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This may be great news for Netflix and I really do hope some of the Disney stuff makes it over the pond to the UK.

One thing i've noticed though (especially in the UK) is that it's becoming a three way licensing battle. I think eventually we'll have each major VOD provider (Sky, LoveFilm and Netflix) have exclusive licensing arrangements with 1/3rd of the content providers each so to enjoy a full range of content you'd need subscriptions to all three. I wish they'd compete on other factors other than exclusive licensing arrangements.

I don't know about UK pricing, but here in the US subscribing to Hulu Plus, Netflix, and specific shows on Amazon and iTunes (e.g. Mythbusters) is still much cheaper than a monthly cable subscription.

UK pricing is very reasonable, the problem we have is things don't make it here until years after release, even with iTunes purchasing. I don't mind it much because I've got used to it and I'll just watch a show once it's available, but it does mean I can't partake in online discussions.

A good example is Breaking Bad, we got Season 4 on Netflix the same day that Season 5 was airing in the US. I won't be able to see Season 5 until Season 6- okay I just checked netflix and they have Breaking Bad season 5!! I love you for inspiring me to check. Hah... see you in 8 hours when I come back to finish this comment and the now invalid complaint.

That's not behind. Nearly all TV shows are at least a season behind on Netflix in the US too.

"I won't be able to see Season 5 until Season 6"

I'm sorry to have to tell you this, but there will be no season 6. Season 5 is the final one – the first half aired this summer, the last 8 episodes will air next summer.


Interesting. You're ahead of US Netflix on that - just checked and I do NOT have access to Breaking Bad Season 5.

Probably because Season 5 hasn't finished yet.

Stupid half-seasons.

I believe that Netflix premiered Season 5 in the UK. In other words, Netflix was the first place for Brits to legitimately watch the latest episodes of Breaking Bad.

Just wait until we start getting the Doctor before you do.

Additionally, ~1/3 of a show's duration on cable is taken up by advertisements. Netflix doesn't have ads.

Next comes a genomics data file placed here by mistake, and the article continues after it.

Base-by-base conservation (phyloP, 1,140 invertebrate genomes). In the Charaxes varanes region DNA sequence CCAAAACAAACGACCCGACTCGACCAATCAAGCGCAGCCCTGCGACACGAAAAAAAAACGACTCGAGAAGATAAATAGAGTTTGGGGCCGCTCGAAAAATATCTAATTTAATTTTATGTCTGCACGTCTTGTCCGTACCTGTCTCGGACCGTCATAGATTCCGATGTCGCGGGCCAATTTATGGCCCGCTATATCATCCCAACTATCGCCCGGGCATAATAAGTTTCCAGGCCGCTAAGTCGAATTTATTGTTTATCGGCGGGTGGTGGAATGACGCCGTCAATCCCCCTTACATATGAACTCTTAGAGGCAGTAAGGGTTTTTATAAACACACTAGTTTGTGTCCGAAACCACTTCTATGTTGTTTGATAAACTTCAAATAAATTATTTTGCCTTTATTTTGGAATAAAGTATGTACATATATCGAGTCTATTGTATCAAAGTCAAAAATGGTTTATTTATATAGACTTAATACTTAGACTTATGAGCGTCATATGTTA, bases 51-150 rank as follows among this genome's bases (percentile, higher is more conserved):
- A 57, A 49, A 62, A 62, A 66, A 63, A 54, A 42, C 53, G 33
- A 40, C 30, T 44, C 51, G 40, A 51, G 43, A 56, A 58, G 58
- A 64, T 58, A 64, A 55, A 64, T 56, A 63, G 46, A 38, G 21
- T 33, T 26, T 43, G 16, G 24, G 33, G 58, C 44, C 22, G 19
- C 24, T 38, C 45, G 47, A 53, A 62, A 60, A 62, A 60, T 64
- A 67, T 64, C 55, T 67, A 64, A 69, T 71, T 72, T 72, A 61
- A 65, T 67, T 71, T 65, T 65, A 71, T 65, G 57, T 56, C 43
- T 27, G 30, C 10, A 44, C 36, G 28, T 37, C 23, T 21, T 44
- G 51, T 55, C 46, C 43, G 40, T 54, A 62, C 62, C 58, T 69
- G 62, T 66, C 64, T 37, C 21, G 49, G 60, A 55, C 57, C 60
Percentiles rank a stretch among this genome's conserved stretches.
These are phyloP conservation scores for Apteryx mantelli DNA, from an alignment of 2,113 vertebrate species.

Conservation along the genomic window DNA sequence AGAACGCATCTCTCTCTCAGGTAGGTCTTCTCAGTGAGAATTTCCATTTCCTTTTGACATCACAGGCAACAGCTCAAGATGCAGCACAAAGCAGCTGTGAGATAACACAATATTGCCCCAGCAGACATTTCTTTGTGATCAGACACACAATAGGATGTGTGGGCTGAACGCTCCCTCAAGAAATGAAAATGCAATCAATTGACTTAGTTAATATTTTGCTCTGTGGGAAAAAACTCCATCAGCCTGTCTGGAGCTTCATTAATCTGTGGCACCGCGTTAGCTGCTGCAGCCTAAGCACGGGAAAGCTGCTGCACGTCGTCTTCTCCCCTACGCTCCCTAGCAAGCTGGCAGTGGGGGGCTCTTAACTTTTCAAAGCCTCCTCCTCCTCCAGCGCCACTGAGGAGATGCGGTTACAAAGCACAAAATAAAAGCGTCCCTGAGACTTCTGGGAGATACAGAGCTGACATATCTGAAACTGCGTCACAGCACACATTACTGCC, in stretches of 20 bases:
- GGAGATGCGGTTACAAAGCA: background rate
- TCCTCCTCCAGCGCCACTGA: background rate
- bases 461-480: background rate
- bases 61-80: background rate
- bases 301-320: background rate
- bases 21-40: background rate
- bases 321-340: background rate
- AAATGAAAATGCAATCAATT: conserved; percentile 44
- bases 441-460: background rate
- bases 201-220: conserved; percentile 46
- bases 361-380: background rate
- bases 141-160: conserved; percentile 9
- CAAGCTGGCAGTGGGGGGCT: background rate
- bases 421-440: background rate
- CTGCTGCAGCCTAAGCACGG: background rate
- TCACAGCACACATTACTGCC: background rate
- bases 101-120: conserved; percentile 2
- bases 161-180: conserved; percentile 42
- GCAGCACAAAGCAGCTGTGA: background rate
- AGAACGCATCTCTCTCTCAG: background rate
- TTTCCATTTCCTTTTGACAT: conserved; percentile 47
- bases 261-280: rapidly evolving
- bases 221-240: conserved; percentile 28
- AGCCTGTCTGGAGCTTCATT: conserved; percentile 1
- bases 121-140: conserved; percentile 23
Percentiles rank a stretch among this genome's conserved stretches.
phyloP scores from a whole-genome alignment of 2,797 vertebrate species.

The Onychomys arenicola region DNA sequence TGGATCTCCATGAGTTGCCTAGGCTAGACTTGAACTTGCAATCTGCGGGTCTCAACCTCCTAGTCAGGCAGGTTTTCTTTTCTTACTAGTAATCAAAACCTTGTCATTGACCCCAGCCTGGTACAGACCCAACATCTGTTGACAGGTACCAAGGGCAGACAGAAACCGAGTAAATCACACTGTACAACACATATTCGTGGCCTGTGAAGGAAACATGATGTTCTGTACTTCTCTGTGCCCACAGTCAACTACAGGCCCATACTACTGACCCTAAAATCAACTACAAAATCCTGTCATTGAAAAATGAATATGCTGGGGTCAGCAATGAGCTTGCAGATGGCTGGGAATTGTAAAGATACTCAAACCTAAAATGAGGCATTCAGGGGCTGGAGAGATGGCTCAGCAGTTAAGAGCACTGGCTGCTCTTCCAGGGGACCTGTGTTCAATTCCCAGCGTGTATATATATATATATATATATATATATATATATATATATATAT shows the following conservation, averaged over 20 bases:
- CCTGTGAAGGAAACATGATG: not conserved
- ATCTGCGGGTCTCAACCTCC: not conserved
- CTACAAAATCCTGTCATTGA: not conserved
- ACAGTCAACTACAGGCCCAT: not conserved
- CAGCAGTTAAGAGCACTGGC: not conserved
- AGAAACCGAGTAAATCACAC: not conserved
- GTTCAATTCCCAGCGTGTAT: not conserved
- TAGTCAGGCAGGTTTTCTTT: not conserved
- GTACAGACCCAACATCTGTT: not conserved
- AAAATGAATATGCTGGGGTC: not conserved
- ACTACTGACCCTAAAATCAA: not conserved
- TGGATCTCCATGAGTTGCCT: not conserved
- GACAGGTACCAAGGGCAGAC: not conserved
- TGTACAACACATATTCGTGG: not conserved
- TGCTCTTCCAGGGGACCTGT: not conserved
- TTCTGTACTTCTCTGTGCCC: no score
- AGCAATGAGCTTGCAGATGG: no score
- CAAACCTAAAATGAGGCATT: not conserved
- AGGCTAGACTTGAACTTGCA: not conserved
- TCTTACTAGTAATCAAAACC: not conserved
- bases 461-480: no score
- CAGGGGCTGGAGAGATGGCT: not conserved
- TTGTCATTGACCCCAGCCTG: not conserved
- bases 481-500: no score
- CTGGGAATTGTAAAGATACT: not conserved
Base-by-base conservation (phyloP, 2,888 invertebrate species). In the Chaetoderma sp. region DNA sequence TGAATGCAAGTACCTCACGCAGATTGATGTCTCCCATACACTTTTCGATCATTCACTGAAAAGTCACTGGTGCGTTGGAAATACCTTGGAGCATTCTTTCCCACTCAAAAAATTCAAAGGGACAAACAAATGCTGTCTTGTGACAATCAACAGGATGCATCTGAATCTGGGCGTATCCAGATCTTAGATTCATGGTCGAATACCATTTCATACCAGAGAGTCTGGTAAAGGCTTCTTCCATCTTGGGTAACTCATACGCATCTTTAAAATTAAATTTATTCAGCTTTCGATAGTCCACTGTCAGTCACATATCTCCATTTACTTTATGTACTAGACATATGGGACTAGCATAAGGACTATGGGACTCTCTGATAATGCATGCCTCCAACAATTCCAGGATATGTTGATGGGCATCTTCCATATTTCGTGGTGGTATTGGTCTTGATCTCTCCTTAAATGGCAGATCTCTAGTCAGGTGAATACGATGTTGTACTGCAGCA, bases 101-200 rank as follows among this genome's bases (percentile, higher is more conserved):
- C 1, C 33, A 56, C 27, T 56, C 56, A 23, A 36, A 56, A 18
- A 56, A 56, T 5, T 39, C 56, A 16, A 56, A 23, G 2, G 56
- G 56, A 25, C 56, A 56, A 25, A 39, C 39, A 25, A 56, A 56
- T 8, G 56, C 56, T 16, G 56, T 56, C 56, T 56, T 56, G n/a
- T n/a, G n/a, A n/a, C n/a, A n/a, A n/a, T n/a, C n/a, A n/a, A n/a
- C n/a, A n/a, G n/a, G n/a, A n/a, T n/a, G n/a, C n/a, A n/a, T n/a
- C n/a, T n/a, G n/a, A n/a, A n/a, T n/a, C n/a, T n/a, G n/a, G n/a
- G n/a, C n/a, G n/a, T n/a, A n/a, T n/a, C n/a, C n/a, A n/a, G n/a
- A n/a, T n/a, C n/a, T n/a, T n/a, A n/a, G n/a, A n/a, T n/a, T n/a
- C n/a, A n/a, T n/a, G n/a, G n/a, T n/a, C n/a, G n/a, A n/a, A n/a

FYI, unblock-us.com is a handy service that lets you easily switch between the different Netflix libraries (US, Canada and UK). It costs $5 per month and is well worth it!

(You only require one Netflix account).

I've seen unblock-us.com being recommended a lot. I signed up for it a couple days back to get my Burn Notice fix and it's definitely awesome. I went through the trial a month ago and found the streaming to be real crap (maybe I just went through it at a bad time) but after signing up for a month it's now great.

The US Netflix has so much great content (but we have all the cool BBC stuff here too).

You should try http://playmo.tv

I understand that Netflix blocks some content from non-US customers, but what CA and UK content is blocked from US customers?

It's not that content is blocked, each region has a distinct catalog based on what Netflix has licensed for that region. There is strong overlap, but all regions are unique.

Netflix's business model is based on a relatively fixed number of hours of streaming per account, and basing licensing fees off of that number of hours.

> "Is Netflix really unlimited?" > Yes, you can watch as often as you want, any time you want.


There are only so many hours in a month, and like any service they probably make money on a large percentage of their users and lose money on a small percentage.

> I think eventually we'll have each major VOD provider (Sky, LoveFilm and Netflix) have exclusive licensing arrangements with 1/3rd of the content providers each so to enjoy a full range of content you'd need subscriptions to all three.

I feel like, at least from a business perspective, this is the ideal circumstance for Netflix, Sky, and Lovefilm. If they can get a lock on 1/3 of the content, then everybody wins. If they got rid of exclusive arrangements, then Netflix could certainly take over from the other two, but they could take over from Netflix also. A contractually-enforced stalemate is a pretty good scenario.

That is not at all stable; if any two of the 3 combine together they will crush the 3rd one, so any 2 together will be more valuable than the sum of their values separately which will force a merger.

If that became the case you would see rapid consolidation.

I've never known TV to not be split up like this; just now it's actually possible to buy a service like Netflix without being forced into paying for HBO and ESPN to do so (not that it stops ISPs from trying to indirectly anyway)

TV is split up that way, but it's very different in that most of the material is produced/financed in house. So they're essentially licensing the stuff exclusively to themselves.

Netflix and friends don't do that or not in any big way (Netflix is doing it with Arrested Development).

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